“F8 and being there”

Sunset over ice floes, near Adelaide Island, Antarctica.


It’s a quote attributed to everyone from Ansel Adams to a nameless photo editor, and even Weegee.

But it remains some pretty good advice. It means simply: You have to actually be there to get the picture. Seems simple enough. The reality though, is that depending where you are, this could mean waking up hours before dawn, staying out late in the evening stamping your feet trying to stay warm, or like in this instance, missing dinner.

We had had an amazing day slowly making our way south through the first-year ice in The Gullet, a small space between Adelaide Island and the main part of the Antarctic continent. At around 4pm the thickening ice caused our captain to turn around and head back north. We had spent all day on deck photographing in the incredible sunny weather, and everyone was beat.

I had sat down to dinner with some friends at around 7:30, and was just finishing my salad when my eyes were drawn out the side window. The light, it was getting interesting. Really interesting.

“I’m really sorry, you’re gonna have to excuse me. I have to go take pictures now.” I usually had my camera bag nearby for whatever whale or iceberg came into view, so I just grabbed it and headed out.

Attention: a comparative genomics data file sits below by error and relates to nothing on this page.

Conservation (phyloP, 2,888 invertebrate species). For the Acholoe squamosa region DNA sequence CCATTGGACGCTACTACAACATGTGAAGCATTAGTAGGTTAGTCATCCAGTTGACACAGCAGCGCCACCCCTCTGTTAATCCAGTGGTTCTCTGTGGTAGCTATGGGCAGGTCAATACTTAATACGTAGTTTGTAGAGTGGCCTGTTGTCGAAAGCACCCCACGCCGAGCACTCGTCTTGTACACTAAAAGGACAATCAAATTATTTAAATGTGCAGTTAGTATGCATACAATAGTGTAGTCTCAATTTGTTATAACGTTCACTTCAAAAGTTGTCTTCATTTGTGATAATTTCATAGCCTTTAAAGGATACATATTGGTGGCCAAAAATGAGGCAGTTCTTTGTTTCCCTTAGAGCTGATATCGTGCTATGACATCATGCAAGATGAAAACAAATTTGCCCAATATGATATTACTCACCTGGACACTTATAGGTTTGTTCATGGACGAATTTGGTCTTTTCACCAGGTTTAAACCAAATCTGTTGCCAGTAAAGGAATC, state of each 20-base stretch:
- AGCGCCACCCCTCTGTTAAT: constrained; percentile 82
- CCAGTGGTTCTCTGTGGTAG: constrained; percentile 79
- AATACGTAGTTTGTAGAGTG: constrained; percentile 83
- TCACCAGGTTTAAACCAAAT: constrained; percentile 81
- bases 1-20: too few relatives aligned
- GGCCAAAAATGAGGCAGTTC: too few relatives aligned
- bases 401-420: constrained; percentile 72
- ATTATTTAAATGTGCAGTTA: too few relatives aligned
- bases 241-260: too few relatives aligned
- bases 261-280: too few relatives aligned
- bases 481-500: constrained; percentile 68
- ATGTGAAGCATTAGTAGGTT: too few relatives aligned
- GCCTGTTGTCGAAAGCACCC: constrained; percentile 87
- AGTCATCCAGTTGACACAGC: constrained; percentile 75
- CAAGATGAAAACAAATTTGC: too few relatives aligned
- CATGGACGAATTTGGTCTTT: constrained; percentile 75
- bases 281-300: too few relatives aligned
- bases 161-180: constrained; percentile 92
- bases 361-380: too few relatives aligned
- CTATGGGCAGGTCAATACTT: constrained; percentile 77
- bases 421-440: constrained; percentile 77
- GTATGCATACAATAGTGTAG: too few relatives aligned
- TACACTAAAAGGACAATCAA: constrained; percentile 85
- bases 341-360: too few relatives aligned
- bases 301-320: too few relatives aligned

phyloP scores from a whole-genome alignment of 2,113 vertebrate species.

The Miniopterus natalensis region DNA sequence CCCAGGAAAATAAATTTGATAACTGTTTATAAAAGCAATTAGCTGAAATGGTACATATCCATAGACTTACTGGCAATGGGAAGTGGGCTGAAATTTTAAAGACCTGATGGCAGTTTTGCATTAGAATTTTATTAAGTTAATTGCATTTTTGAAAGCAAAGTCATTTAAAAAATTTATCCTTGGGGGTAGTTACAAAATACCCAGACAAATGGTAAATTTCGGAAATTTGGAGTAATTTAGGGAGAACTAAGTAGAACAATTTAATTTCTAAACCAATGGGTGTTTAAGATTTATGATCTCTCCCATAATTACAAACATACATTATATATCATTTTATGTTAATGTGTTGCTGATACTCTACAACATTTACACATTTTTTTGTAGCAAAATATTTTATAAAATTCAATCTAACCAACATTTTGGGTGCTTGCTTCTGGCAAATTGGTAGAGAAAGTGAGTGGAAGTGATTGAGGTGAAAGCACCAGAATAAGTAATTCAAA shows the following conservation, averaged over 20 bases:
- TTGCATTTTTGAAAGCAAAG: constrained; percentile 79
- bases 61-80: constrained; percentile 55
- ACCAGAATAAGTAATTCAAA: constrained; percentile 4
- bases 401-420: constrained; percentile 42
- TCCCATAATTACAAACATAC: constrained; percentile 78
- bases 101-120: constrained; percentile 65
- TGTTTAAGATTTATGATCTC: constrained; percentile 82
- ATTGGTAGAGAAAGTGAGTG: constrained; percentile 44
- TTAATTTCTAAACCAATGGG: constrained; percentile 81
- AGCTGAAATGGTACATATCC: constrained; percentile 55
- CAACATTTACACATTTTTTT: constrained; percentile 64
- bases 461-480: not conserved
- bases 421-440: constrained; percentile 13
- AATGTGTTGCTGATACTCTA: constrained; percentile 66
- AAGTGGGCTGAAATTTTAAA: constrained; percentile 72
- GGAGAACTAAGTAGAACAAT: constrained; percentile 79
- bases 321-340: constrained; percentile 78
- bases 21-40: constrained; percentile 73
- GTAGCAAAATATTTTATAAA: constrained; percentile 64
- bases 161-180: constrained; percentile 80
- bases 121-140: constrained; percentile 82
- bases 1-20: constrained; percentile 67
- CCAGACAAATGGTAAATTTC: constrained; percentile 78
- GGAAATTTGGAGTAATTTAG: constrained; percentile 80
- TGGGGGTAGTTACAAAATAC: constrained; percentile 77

In the course of about an hour, I shot probably 50 different scenes. There was the light on the far mountains (above), Crabeater seals resting on ice floes, the sun setting through milky cirrus clouds over the broken-up pack ice, and even a Snow Petrel in flight (below). The light was amazing, changing quickly and causing me to run front and back, side to side, all over the ship to get a shot of whatever had just caught my eye. It really was an “F8 and being there” kind of situation: there was a great picture everywhere you looked.


Snow Petrel in flight

I spent at least an hour out there,  running around on deck photographing in all directions, while nearly everyone else was eating dinner. When I came back in my friends were just finishing their dessert. The waiter had kindly put a dome over my pasta so it would be there when I returned.

The pasta was still a bit warm, so wolfed some down. Was it worth it? Absolutely.


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